By Lakshman Achuthan at ECRI
Six years ago – the last time global import price deflation was this intense – the worst global recession in decades was ending. A key question today is whether recession risks have mounted in the U.S. or any other major economy.
Earlier this year, year-over-year (yoy) world import volume growth dropped to its lowest readings since 2009. Today, it remains in a decisive downturn and near May’s five-and a-half-year low, a far cry from the surge that followed the global recession. Clearly, after years of extraordinary policy stimulus around the globe – aimed at pulling demand forward from the future – world trade growth has collapsed.
Even worse is the nosedive in yoy import price growth, which has been exhibiting double-digit deflation since the beginning of the year (bottom line). Indeed, the only other time on record the world has seen such intense import price deflation was during the global recession.
Certainly, the fall in crude oil prices has played a role more recently. But the world import price level peaked in April 2011, and dropped by 18% over the next four years. So this is not just about the plunge in oil prices over the past year or so.
In fact, in the U.S., yoy growth in import prices excluding petroleum has been in negative territory since the end of last year, and is now near readings not seen since the fall of 2009 (not shown).
The deflationary plunge shown in the chart is mirrored in every region – the U.S., Japan, the Eurozone, Central and Eastern Europe, Emerging Asia, Latin America, and Africa and Middle East – not only for import volume growth, but also for import price growth. Analogous patterns are also evident in the growth rates of the volumes and prices of exports – the flip side of the same coin – for both advanced and emerging markets, as highlighted recently.
Clearly, U.S. import price growth is deeply deflationary – more so than at any time except during the Great Recession. What we see here are deflationary pressures being transmitted through trade worldwide. Thus, for the foreseeable future, import price deflation is likely to keep overall inflation in check around the world.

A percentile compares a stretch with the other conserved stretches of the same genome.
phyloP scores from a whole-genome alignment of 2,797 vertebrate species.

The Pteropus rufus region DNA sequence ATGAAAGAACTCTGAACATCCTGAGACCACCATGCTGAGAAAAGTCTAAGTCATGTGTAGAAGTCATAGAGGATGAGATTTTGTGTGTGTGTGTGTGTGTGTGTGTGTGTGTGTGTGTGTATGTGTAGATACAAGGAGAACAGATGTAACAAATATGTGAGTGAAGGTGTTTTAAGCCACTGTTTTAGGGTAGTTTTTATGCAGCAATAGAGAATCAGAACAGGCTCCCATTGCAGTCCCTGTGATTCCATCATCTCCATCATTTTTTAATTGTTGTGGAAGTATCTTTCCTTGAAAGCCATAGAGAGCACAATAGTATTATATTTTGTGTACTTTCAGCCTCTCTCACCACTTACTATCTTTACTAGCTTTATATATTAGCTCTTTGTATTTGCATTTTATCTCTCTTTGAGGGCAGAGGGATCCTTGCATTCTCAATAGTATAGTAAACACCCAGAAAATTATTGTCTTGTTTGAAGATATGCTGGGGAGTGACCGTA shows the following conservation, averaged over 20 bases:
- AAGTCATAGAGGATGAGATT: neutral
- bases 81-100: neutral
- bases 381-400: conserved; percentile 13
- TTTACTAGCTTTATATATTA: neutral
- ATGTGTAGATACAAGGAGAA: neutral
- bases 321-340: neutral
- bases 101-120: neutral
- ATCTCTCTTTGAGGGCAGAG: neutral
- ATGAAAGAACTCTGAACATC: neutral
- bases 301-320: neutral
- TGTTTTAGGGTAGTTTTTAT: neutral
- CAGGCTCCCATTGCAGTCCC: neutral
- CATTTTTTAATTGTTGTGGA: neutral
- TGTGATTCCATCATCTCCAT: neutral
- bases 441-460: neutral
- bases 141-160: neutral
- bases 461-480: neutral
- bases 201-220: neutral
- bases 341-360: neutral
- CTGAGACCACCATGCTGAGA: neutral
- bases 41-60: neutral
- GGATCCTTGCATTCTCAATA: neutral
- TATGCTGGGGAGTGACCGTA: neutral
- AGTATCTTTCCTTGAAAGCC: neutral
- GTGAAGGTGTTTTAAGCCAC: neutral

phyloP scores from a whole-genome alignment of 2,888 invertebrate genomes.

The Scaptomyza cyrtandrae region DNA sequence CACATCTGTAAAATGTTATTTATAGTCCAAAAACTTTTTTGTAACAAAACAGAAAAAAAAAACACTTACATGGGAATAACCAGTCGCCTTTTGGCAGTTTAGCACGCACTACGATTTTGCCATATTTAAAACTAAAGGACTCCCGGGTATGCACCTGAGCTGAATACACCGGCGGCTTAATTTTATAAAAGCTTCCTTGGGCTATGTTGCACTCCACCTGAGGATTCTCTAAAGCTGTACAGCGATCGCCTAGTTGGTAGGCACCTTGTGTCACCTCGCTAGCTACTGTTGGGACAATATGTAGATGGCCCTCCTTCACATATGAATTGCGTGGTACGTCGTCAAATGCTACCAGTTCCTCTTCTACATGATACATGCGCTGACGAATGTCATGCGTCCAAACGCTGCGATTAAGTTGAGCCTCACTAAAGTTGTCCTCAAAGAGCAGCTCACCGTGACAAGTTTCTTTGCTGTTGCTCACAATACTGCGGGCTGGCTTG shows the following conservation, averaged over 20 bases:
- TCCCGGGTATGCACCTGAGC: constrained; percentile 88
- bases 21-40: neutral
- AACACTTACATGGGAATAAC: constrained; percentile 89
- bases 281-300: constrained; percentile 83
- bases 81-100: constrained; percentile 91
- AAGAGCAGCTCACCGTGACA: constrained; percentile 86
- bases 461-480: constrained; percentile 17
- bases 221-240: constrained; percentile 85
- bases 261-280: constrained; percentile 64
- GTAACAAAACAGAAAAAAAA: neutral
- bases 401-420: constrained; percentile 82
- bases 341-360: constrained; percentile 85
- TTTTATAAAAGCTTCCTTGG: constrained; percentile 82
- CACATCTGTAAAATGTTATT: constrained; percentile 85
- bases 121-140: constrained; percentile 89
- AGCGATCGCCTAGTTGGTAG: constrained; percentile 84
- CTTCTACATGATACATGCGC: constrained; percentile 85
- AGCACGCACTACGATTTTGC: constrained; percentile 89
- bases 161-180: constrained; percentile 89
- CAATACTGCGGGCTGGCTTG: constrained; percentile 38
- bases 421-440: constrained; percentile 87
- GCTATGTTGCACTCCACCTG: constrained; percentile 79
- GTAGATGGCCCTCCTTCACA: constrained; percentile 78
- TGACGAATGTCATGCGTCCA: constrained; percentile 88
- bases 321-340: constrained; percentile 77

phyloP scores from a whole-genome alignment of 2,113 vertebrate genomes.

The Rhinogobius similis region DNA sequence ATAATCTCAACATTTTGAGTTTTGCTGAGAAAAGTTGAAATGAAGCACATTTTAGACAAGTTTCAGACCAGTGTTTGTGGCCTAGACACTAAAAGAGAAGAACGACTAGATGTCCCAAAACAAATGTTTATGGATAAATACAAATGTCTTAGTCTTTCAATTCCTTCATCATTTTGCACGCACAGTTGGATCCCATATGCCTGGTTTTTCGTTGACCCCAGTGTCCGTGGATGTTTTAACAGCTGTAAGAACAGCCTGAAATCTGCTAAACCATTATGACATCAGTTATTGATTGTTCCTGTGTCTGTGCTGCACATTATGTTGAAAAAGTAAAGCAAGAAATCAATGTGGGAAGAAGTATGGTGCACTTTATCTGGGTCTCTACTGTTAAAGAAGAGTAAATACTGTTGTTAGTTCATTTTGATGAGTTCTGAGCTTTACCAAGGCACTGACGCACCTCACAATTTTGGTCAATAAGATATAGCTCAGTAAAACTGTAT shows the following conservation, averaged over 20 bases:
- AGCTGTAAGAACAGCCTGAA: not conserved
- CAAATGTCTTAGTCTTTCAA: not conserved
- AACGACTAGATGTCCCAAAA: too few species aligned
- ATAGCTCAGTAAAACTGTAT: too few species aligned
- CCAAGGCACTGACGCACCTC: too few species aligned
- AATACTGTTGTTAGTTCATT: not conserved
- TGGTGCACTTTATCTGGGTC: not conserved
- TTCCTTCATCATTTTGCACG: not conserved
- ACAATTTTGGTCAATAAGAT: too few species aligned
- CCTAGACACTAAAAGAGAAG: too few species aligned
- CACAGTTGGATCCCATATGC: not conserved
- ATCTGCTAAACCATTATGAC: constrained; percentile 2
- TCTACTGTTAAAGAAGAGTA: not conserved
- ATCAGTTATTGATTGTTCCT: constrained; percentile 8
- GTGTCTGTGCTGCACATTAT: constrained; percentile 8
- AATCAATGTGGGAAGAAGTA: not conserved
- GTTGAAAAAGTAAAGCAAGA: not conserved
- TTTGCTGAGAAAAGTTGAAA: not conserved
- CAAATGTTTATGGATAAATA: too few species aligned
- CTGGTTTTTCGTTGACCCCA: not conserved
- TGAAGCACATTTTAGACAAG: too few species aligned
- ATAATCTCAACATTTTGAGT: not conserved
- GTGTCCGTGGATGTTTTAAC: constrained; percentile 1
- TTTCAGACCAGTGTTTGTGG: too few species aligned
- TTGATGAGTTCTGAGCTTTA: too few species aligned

Policymakers in this century have repeatedly pushed to postpone the payback for previous policy initiatives to boost demand – in the wake of the collapse in the tech bubble, which a housing bubble was designed to supplant, as well as the fiscal stimulus packages, zero interest rates, and QE, all in attempts to push off what is ultimately inevitable in any market-oriented economy, i.e., the next business cycle recession.
Much of what we have written about over the years is now coming to the fore, starting with declining U.S. trend growth, which we first identified seven years ago. But with trend growth in real GDP falling around the world, and deflationary forces intensifying, the only two ways to repay the massive global debt load – generate sufficient real growth, or inflate it away – both seem out of reach. Under the circumstances, as we concluded earlier, “all of these economies are effectively circling the drain,” because “in the fullness of time, all [of them] are likely to face a day of reckoning – and earlier than most expect,” even though “the process may involve a rush to a succession of ‘safe’ assets in the interim.”
Many economists have declared the risk of recession to be extremely low, not realizing that the U.S. economy is in a cyclical slowdown with no end in sight. Though a recession is not yet at hand, such circumstances can eventually take U.S. economic growth within striking distance of recession, especially given the reality of low trend growth.
While we have characterized the 2012-13 period as the worst non-recession in half a century, revised GDP data shows that it may have been an even closer shave. We now know that, in the second half of 2012, U.S. real GDP grew at a scant ¼% a year annual rate, revised down from the previous 1¼ % estimate. In other words, if the economy once again enters a window of vulnerability, it will be very hard to avoid a recession, unless circumstances result in the severe suppression of cyclical volatility.
From our cyclical vantage point, we have long been aware of the truism that recession kills inflation. Therefore, when the next recession arrives, it is more likely to push inflation below zero at a time when the Fed has no obvious policy response. The resulting deflation would be the stuff of policy nightmares.